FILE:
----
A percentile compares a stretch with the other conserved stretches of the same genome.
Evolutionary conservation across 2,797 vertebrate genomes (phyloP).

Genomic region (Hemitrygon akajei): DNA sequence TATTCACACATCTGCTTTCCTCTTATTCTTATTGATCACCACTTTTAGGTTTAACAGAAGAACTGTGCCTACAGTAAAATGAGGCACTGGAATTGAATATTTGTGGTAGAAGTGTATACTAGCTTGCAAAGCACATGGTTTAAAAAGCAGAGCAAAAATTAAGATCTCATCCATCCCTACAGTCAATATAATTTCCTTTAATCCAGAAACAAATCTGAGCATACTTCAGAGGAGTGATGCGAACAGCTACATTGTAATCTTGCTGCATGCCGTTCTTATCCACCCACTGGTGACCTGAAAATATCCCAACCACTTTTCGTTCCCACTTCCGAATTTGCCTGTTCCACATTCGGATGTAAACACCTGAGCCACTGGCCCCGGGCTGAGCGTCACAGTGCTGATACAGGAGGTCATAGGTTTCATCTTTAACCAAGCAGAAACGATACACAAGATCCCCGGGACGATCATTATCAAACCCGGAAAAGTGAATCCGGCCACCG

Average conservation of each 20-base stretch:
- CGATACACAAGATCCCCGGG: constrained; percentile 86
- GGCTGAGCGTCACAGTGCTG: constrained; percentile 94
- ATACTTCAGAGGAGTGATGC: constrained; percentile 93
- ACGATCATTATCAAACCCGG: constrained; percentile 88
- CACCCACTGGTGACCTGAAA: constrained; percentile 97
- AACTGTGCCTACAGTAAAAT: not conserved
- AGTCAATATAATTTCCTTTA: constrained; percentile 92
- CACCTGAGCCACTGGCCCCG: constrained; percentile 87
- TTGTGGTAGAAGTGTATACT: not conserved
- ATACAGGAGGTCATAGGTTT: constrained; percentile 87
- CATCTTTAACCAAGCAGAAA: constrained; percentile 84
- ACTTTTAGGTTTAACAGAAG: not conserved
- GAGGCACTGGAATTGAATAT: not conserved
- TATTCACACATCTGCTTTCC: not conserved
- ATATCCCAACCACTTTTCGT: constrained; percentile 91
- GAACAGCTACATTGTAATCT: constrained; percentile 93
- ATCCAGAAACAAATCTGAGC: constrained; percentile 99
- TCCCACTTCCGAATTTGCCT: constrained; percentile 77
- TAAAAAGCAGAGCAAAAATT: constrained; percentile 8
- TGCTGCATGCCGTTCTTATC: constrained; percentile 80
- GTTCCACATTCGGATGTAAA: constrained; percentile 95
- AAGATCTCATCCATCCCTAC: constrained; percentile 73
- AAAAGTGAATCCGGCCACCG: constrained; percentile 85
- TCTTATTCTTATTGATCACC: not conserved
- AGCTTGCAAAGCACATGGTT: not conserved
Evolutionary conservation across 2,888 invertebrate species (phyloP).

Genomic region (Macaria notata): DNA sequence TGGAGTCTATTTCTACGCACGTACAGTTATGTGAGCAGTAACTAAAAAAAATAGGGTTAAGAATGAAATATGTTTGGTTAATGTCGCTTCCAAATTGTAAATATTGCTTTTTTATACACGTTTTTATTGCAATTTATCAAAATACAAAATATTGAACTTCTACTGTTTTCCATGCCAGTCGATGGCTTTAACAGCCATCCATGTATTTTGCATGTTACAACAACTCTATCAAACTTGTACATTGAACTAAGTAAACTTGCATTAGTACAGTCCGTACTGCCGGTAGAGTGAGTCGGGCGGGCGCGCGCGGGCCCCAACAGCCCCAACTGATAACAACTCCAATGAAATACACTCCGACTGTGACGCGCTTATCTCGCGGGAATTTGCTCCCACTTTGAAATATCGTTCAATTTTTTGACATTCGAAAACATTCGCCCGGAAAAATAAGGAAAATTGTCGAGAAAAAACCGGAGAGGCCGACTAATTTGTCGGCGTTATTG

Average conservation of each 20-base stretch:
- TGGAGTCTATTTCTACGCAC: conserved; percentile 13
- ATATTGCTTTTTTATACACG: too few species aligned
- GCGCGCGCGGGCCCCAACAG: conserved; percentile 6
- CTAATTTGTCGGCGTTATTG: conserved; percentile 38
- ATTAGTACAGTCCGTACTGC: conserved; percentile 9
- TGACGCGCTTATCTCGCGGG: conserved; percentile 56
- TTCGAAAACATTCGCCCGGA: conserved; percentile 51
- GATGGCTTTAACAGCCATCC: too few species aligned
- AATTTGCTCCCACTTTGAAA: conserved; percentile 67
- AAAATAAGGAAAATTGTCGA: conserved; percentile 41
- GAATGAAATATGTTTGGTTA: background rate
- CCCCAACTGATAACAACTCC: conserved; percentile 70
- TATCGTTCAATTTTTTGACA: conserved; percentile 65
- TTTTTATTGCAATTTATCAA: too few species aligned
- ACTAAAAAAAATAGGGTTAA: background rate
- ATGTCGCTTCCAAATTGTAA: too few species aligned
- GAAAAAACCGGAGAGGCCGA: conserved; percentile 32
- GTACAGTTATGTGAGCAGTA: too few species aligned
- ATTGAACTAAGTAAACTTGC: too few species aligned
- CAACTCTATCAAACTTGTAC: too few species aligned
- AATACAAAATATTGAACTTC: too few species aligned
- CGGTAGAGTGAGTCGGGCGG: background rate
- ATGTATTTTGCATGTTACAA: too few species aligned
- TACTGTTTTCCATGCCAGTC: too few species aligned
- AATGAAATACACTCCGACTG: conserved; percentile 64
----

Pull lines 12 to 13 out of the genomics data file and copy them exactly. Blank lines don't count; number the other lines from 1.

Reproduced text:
- CACCTGAGCCACTGGCCCCG: constrained; percentile 87
- TTGTGGTAGAAGTGTATACT: not conserved